By Jaime Hernandez. Published by Toon Books.
Hardcover, 48 pages, Colour, 2018.
A fresh take on timeless tales! How would a kitchen maid fare against a seven-headed dragon? What happens when a woman marries a mouse? And what can a young man learn from a thousand leaf cutter ants? Famed Love and Rockets creator Jaime Hernandez asks these questions and more as he transforms beloved myths into bold, stunning, and utterly contemporary comics. Guided by the classic works of F. Isabel Campoy and Alma Flor Ada, Hernandez’s first book for young readers brings the sights and stories of Latin America to a new generation of graphic novel fans around the world.
Jaime Hernandez is the co-creator, along with his brothers Gilbert and Mario, of the comic book series Love and Rockets. Since publishing the first issue of Love and Rockets in 1981, Jaime has won an Eisner Award, 12 Harvey Awards, and the Los Angeles Times Book Prize. The New York Times Book Review calls him "one of the most talented artists our polyglot culture has ever produced." Jaime decided to create The Dragon Slayer, his first book for young readers, because "I thought it would be a nice change of pace from my usual grown-up comics." He read through tons of folktales to choose these three. What made them stand out? Maybe he saw himself in their characters. Jaime says, "I'm not as brave as the dragon slayer, but I can be as caring. I'm as lazy as Tup without being as resourceful. I am not as vain as Martina, but I can be as foolish."
Finalist for 2019 Excellence In Graphic Literature Award, Best in Children's Graphic Literature (Fiction)!
★ A New York Times Editors' Choice ★
"The buoyant results will delight all ages."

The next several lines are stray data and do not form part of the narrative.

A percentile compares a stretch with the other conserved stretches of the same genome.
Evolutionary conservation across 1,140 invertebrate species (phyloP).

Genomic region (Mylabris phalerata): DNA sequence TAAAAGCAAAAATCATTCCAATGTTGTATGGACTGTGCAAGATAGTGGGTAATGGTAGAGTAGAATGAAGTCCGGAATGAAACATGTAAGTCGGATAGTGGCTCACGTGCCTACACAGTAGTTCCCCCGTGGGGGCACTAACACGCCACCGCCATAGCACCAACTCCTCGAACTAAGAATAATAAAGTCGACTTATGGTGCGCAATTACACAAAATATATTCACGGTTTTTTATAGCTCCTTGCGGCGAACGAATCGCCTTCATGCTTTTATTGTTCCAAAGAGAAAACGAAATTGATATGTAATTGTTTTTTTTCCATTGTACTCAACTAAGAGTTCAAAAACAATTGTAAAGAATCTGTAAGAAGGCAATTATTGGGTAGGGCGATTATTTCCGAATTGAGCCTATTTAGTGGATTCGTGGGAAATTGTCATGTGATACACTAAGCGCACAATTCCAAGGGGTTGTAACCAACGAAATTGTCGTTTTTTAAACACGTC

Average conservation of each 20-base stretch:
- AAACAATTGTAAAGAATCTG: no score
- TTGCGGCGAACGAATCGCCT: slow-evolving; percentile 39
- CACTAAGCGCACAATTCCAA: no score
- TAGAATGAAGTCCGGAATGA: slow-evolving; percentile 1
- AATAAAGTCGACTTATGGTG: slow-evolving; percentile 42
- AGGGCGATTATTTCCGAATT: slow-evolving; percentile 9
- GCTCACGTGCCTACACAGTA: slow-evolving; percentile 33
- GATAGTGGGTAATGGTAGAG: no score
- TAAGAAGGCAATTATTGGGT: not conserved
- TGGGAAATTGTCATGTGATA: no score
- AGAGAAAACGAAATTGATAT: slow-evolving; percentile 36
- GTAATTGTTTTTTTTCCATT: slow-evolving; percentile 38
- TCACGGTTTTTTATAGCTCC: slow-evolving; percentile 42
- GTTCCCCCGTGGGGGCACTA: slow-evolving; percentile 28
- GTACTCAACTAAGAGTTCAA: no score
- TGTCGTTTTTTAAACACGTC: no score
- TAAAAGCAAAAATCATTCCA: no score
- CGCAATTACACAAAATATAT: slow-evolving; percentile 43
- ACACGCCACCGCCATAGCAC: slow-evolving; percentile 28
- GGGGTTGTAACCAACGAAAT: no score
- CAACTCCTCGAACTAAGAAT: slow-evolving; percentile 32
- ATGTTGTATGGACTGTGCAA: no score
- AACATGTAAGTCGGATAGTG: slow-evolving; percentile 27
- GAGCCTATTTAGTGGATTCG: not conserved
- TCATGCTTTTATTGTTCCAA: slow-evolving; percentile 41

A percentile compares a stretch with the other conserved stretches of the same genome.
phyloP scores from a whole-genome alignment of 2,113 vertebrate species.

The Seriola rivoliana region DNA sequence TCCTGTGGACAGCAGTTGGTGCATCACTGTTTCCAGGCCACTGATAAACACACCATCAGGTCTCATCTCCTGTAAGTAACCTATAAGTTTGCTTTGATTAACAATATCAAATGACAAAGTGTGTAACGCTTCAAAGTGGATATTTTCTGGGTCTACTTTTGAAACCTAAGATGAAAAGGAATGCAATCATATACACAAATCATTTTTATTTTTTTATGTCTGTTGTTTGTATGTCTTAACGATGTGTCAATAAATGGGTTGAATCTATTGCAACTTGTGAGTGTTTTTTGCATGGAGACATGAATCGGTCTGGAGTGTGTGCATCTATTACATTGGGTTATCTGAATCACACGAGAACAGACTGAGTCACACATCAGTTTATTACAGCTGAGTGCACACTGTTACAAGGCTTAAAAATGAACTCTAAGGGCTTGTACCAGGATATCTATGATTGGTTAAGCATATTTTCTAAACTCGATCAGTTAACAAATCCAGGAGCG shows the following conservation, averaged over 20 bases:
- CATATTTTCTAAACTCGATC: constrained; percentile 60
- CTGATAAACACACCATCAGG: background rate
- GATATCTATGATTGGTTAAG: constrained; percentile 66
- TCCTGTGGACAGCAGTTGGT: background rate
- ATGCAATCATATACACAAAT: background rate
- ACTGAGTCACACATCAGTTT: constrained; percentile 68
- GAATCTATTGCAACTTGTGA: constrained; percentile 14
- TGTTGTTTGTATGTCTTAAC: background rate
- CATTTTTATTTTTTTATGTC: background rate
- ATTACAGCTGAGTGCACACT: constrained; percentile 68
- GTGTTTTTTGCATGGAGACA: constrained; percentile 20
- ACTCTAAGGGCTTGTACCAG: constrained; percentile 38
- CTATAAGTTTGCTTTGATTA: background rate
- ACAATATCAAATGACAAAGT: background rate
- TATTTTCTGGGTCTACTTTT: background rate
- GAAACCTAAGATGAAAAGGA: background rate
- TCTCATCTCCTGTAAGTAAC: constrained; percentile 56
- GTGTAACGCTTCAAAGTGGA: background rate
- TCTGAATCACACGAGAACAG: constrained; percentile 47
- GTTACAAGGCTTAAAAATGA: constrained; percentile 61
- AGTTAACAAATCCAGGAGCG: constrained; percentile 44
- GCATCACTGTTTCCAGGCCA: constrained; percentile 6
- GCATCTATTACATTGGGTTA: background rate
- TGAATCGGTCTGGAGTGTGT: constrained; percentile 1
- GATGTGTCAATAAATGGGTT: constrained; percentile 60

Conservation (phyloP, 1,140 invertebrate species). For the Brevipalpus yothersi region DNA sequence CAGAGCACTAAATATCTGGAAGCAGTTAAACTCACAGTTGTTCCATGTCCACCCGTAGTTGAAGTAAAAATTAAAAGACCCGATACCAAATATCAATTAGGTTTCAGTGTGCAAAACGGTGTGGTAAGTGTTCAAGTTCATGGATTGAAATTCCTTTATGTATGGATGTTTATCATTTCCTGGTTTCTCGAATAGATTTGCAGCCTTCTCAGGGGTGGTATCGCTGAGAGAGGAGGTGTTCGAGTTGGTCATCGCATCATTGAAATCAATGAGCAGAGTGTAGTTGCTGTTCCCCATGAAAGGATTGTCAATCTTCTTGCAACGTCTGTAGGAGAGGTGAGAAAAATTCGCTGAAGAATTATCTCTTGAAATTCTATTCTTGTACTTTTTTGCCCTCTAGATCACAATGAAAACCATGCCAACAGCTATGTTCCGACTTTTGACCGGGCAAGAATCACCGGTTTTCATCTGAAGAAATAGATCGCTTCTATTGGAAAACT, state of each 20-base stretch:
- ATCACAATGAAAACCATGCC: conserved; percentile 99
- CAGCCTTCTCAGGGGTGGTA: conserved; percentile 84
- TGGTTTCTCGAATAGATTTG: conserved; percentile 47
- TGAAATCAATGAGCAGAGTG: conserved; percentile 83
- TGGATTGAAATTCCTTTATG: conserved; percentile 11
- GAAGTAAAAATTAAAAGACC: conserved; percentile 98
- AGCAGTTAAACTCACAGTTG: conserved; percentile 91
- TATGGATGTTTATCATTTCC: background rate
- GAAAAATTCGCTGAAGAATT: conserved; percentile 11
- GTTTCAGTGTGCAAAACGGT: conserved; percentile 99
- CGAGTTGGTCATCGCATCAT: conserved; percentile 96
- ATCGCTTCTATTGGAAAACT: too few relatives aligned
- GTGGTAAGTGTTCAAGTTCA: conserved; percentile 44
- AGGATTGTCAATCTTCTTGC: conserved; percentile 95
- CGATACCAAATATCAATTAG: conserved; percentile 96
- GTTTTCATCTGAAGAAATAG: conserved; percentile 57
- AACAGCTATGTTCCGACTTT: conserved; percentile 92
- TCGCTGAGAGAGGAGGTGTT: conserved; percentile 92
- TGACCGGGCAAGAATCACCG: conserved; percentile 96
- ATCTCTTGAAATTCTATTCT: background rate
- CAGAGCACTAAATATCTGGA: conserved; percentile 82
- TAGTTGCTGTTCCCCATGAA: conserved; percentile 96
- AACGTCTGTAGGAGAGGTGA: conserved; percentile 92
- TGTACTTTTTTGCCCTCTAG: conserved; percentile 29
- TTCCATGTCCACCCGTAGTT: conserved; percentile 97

--The New York Times
★ NPR 2018 Great Reads ★
★ A Junior Library Guild Gold Standard ★
★ "A trio of Latin American folktales are given a makeover in the children's-book debut of one of the brothers behind famed graphic-novel series Love and Rockets...In his six-panel pages, Hernandez flexes his considerable storytelling skills, his deceptively simple art conveying all the detail, nuance, and expression of character each story needs...In addition to the tales themselves, the book opens with an on-point essay by author F. Isabel Campoy putting the mix of Spanish and Native American influences in context...María E. Santana's simultaneously publishing Spanish-language translation is identical in look but far from dry, flawlessly employing its own language quirks. Rousing tales, spirited artwork, and rich backmatter ensure that this slim graphic novel for kids becomes a rich resource for all caregivers, not just those of Latinx children."
--Kirkus Reviews STARRED REVIEW
"With its eye-catching design, appealing cover, and its spirited stories, you may have to pry this entertaining and informative book from the hands of children."
--Julie Danielson's "Four Favorites" on the Kirkus blog
A review specifically about our Spanish-language editions: